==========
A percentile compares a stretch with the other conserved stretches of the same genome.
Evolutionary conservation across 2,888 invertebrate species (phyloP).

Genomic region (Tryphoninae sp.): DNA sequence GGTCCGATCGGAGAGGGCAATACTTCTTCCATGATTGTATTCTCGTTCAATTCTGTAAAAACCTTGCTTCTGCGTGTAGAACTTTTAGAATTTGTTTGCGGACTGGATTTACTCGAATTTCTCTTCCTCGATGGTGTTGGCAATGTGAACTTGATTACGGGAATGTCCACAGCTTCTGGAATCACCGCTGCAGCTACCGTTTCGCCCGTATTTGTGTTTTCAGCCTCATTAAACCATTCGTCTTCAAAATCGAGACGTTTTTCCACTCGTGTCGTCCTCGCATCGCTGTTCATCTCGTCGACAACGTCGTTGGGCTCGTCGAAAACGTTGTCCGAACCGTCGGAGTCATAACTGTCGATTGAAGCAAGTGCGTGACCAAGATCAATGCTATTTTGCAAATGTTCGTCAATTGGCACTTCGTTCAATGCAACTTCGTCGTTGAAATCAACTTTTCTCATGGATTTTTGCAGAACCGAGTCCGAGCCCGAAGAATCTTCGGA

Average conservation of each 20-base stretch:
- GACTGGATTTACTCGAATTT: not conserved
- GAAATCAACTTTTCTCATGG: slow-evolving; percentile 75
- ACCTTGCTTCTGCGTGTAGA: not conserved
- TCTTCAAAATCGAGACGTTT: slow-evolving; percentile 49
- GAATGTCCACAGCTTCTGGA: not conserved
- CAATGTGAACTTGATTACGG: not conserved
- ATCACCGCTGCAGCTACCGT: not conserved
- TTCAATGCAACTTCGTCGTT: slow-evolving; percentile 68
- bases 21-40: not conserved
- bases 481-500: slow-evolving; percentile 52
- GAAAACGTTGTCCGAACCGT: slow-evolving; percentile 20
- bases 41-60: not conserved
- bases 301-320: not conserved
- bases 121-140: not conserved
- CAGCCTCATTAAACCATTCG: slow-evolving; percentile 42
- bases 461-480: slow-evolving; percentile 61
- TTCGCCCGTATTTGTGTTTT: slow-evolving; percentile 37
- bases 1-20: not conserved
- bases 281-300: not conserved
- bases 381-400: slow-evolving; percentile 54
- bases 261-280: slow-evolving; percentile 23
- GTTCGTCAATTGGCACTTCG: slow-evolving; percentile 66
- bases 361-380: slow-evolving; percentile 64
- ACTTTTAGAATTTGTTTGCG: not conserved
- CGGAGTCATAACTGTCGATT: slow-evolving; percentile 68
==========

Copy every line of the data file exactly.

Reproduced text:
A percentile compares a stretch with the other conserved stretches of the same genome.
Evolutionary conservation across 2,888 invertebrate species (phyloP).

Genomic region (Tryphoninae sp.): DNA sequence GGTCCGATCGGAGAGGGCAATACTTCTTCCATGATTGTATTCTCGTTCAATTCTGTAAAAACCTTGCTTCTGCGTGTAGAACTTTTAGAATTTGTTTGCGGACTGGATTTACTCGAATTTCTCTTCCTCGATGGTGTTGGCAATGTGAACTTGATTACGGGAATGTCCACAGCTTCTGGAATCACCGCTGCAGCTACCGTTTCGCCCGTATTTGTGTTTTCAGCCTCATTAAACCATTCGTCTTCAAAATCGAGACGTTTTTCCACTCGTGTCGTCCTCGCATCGCTGTTCATCTCGTCGACAACGTCGTTGGGCTCGTCGAAAACGTTGTCCGAACCGTCGGAGTCATAACTGTCGATTGAAGCAAGTGCGTGACCAAGATCAATGCTATTTTGCAAATGTTCGTCAATTGGCACTTCGTTCAATGCAACTTCGTCGTTGAAATCAACTTTTCTCATGGATTTTTGCAGAACCGAGTCCGAGCCCGAAGAATCTTCGGA

Average conservation of each 20-base stretch:
- GACTGGATTTACTCGAATTT: not conserved
- GAAATCAACTTTTCTCATGG: slow-evolving; percentile 75
- ACCTTGCTTCTGCGTGTAGA: not conserved
- TCTTCAAAATCGAGACGTTT: slow-evolving; percentile 49
- GAATGTCCACAGCTTCTGGA: not conserved
- CAATGTGAACTTGATTACGG: not conserved
- ATCACCGCTGCAGCTACCGT: not conserved
- TTCAATGCAACTTCGTCGTT: slow-evolving; percentile 68
- bases 21-40: not conserved
- bases 481-500: slow-evolving; percentile 52
- GAAAACGTTGTCCGAACCGT: slow-evolving; percentile 20
- bases 41-60: not conserved
- bases 301-320: not conserved
- bases 121-140: not conserved
- CAGCCTCATTAAACCATTCG: slow-evolving; percentile 42
- bases 461-480: slow-evolving; percentile 61
- TTCGCCCGTATTTGTGTTTT: slow-evolving; percentile 37
- bases 1-20: not conserved
- bases 281-300: not conserved
- bases 381-400: slow-evolving; percentile 54
- bases 261-280: slow-evolving; percentile 23
- GTTCGTCAATTGGCACTTCG: slow-evolving; percentile 66
- bases 361-380: slow-evolving; percentile 64
- ACTTTTAGAATTTGTTTGCG: not conserved
- CGGAGTCATAACTGTCGATT: slow-evolving; percentile 68